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A transistor is a semiconductor device that exhibits all the properties of a switch, allowing or blocking the flow of electrons. It has three terminals, one for input, one for output and one for controlling switching. It is the fundamental building block of modern electronic devices and is commonly found in circuit boards as discrete parts or embedded into integrated circuits.
The transistor is composed of a semiconductive material, usually silicon, and at least three terminals for connecting to the external circuit. It was invented in 1947 by William Shockley, Walter Brattain and John Bardeen, who were jointly awarded the Nobel Prize in Physics for catapulting technological development. Their achievement is responsible for such modern appliances as wide screen TVs, smartphones, tablets and other electronic computing devices.
The most basic function of a transistor is as an electronic switch, which allows electrons to flow from its collector side out through the emitter side. The base or middle of the transistor acts as the real switch control electrode through which electron stimulation rapidly changes the material from an insulator to conductive state, thereby allowing the flow of electricity.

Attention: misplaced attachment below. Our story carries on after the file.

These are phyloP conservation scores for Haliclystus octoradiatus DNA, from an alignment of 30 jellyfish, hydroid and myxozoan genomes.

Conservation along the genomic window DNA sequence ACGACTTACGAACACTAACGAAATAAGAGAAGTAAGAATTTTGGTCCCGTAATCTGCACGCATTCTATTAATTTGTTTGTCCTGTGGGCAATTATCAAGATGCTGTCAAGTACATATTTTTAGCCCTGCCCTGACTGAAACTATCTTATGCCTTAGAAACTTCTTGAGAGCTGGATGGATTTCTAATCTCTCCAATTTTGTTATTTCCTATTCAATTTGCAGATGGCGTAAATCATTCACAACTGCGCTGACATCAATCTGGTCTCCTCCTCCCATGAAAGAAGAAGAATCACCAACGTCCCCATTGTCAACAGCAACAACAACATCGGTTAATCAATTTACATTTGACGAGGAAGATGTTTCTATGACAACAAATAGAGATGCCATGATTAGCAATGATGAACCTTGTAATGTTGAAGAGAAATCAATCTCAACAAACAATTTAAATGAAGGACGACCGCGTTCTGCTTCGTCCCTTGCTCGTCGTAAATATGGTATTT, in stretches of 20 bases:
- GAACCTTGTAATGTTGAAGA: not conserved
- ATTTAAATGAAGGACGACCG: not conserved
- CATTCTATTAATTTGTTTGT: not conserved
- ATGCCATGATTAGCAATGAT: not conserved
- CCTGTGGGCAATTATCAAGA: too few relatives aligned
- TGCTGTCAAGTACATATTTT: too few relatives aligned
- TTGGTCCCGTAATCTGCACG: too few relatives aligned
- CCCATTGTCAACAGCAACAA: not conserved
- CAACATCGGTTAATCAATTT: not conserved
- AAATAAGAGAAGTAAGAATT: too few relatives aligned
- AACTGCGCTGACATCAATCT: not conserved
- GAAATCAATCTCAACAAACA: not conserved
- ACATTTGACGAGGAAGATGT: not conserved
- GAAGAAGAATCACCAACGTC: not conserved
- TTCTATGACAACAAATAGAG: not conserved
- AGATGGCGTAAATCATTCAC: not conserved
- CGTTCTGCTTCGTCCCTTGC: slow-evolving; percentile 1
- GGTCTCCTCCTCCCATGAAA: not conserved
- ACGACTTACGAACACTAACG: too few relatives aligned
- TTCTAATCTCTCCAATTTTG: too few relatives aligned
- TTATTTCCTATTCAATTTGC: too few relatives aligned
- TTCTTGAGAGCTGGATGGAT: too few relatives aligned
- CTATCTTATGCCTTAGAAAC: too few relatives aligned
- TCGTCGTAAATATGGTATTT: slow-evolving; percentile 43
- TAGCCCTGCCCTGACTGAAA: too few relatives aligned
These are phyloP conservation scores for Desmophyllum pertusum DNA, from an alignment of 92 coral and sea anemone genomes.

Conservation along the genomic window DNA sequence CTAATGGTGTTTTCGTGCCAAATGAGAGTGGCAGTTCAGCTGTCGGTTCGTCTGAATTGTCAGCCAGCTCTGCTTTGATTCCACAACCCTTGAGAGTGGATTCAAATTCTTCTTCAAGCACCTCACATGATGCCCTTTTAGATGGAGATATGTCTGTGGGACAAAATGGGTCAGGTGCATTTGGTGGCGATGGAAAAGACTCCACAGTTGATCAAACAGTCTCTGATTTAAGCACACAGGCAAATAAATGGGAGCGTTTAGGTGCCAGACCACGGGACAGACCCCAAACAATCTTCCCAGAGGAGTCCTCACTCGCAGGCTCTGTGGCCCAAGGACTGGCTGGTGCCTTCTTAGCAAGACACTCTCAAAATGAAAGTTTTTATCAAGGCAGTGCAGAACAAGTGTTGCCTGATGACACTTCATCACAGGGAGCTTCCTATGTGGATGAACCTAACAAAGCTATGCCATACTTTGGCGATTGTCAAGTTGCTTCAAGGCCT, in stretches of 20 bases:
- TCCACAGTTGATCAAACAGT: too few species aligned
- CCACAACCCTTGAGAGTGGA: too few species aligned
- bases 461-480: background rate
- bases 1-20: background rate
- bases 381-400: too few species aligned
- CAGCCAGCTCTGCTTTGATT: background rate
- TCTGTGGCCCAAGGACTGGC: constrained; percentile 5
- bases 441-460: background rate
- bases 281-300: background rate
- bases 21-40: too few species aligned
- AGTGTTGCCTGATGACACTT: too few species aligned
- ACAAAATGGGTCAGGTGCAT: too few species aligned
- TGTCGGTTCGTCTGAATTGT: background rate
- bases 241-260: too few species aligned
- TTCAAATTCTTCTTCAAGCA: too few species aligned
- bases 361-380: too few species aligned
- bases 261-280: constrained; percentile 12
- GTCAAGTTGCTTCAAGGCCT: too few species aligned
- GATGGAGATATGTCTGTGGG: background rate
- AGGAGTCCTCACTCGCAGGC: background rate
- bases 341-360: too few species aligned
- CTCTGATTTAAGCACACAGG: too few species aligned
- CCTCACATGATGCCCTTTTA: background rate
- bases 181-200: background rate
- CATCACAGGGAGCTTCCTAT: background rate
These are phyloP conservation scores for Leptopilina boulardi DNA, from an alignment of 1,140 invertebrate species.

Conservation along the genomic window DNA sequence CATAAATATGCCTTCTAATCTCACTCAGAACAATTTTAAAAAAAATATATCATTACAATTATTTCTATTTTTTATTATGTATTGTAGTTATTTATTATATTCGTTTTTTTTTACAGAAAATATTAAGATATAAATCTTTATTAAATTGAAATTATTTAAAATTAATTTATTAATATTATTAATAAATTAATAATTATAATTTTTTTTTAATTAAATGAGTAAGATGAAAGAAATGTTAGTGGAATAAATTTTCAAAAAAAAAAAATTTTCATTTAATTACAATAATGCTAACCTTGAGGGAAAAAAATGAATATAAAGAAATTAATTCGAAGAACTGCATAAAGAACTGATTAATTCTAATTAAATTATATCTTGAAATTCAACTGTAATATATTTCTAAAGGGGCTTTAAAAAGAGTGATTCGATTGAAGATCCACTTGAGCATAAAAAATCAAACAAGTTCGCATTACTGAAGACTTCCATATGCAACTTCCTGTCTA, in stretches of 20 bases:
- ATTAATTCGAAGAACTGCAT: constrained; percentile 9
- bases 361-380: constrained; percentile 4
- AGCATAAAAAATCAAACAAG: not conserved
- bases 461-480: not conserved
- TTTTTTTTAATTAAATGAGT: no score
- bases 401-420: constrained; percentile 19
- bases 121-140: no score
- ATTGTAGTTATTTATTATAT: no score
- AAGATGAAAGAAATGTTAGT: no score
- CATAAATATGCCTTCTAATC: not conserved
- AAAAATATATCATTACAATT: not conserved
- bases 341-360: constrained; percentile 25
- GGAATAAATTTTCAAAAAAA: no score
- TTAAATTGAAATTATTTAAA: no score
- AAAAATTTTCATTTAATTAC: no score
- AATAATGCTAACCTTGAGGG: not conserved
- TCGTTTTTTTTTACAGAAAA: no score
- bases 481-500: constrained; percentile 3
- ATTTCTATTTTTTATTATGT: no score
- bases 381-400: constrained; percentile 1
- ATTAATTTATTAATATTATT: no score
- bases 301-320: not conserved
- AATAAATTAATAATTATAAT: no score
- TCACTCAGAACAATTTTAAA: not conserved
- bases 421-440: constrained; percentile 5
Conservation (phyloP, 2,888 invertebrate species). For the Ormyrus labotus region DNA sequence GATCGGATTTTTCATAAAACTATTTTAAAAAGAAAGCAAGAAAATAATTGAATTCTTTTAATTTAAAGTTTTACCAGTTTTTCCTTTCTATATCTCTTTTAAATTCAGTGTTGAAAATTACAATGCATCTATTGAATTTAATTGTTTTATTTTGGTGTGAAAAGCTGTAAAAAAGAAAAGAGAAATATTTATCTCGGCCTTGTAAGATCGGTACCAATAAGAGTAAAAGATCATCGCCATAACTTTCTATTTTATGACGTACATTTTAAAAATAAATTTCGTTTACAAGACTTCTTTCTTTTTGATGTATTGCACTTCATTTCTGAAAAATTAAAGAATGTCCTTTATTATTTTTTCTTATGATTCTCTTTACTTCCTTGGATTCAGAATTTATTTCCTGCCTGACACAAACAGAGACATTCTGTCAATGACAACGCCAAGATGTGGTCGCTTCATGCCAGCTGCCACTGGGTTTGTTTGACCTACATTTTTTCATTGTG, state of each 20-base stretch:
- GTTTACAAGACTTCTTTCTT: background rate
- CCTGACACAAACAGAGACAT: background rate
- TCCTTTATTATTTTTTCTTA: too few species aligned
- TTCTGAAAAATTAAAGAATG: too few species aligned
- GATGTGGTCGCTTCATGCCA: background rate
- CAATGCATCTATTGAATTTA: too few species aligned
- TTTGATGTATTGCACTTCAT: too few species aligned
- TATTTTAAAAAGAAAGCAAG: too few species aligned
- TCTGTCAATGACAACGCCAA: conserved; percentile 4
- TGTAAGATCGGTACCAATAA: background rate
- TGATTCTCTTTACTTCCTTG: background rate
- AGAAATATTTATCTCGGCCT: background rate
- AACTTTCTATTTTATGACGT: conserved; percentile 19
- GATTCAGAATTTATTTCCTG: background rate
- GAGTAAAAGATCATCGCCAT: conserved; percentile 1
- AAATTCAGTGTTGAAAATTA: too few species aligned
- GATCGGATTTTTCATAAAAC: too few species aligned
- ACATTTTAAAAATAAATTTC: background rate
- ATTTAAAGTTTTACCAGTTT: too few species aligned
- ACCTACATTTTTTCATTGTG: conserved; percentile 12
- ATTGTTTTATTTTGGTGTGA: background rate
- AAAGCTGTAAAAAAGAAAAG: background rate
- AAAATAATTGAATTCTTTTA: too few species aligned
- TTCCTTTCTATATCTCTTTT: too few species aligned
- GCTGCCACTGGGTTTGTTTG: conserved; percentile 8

Transistors are created through a chemical process known as doping, where the semiconductive material either gains an extra negative charge (N-type) or extra positive charge (P-type). There are two configurations for this, either PNP or NPN with the middle material acting as the base or flow control.
A very small change in the current or voltage in the middle base layer results in a large amount of electricity flowing through the whole component. In this aspect, it can be used as an amplifier.